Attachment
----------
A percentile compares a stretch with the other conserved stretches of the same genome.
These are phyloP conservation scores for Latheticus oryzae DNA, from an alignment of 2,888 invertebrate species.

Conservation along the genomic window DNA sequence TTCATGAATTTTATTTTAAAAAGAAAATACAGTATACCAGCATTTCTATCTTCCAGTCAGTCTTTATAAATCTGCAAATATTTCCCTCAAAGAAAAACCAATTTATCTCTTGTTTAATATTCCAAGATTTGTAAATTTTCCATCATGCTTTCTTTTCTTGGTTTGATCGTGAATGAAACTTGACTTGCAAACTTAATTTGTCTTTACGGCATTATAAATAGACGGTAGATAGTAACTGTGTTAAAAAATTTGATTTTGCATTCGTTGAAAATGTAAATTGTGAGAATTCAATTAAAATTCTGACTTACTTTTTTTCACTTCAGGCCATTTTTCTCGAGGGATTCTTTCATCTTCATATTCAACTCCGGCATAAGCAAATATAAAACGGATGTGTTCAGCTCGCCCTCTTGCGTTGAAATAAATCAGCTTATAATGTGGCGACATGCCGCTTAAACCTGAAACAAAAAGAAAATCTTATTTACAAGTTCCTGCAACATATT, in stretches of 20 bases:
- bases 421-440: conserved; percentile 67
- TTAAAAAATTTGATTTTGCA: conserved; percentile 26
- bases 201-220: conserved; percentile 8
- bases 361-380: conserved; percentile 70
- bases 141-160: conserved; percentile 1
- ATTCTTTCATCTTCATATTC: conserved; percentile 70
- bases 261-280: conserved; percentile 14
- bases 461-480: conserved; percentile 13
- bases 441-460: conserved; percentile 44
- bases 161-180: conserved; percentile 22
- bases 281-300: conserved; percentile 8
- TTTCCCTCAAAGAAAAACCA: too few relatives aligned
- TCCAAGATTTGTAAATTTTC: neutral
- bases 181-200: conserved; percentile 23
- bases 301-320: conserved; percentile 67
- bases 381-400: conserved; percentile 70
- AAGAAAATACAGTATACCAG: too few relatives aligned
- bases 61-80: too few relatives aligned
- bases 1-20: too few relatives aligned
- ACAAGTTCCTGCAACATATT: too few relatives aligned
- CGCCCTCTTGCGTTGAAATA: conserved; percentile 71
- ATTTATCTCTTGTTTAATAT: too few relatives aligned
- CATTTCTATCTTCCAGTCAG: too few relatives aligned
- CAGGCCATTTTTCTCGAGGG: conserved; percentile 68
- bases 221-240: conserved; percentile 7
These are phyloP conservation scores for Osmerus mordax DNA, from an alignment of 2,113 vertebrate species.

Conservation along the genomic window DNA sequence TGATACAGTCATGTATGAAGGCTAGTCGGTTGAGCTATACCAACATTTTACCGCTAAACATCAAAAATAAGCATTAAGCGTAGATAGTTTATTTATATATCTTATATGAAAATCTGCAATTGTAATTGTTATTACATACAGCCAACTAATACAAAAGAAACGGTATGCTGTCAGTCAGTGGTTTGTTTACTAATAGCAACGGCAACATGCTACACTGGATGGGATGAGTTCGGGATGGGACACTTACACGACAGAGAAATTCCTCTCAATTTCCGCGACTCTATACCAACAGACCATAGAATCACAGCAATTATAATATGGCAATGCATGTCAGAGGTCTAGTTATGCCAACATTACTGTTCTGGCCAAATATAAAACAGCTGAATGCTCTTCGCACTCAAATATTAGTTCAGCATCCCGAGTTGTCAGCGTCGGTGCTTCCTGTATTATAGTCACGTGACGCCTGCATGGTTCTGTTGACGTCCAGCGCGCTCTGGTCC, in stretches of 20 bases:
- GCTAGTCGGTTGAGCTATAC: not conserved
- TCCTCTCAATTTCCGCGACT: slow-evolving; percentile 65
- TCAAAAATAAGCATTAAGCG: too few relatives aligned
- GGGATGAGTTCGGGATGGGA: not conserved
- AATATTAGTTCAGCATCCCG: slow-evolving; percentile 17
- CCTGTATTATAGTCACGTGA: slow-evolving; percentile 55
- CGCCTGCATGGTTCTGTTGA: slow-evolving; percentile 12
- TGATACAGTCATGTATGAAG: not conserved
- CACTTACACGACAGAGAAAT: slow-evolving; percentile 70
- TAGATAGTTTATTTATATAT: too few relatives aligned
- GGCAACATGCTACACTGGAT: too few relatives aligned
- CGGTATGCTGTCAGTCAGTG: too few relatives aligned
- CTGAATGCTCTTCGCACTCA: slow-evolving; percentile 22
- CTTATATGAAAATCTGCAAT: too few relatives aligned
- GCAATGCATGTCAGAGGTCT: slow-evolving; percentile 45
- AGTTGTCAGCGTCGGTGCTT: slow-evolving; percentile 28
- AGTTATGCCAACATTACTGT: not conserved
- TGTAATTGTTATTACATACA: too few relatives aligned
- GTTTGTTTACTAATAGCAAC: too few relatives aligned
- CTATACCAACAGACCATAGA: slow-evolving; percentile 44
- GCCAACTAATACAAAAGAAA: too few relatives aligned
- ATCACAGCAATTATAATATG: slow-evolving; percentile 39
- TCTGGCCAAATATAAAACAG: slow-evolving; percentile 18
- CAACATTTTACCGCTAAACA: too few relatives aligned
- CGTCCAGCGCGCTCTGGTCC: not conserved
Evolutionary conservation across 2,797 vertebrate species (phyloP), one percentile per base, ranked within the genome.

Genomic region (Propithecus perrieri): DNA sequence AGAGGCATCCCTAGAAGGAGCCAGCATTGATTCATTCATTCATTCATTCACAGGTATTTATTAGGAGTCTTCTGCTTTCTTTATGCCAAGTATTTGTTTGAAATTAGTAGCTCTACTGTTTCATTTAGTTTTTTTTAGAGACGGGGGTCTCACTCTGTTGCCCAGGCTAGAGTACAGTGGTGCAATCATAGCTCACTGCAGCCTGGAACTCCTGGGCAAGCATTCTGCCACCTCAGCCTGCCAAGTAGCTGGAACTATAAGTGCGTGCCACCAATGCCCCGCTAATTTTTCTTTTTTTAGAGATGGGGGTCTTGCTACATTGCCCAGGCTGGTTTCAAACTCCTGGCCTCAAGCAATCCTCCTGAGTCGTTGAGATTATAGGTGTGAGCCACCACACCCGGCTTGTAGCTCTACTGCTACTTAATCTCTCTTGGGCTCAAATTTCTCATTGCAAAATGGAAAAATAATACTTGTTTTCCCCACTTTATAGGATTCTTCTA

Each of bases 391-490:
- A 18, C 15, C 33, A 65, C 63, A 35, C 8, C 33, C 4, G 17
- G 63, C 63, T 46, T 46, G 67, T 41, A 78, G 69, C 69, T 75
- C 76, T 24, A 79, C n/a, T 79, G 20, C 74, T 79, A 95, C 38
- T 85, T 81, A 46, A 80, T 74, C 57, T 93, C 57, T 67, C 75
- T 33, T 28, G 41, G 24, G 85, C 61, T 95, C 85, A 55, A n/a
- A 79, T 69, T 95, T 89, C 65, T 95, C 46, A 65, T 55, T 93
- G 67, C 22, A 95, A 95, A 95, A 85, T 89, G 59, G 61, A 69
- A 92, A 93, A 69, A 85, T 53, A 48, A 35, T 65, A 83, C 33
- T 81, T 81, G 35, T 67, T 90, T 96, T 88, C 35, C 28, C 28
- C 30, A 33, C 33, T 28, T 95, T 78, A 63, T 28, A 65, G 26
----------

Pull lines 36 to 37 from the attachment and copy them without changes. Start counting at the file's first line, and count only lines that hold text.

- CCTGTATTATAGTCACGTGA: slow-evolving; percentile 55
- CGCCTGCATGGTTCTGTTGA: slow-evolving; percentile 12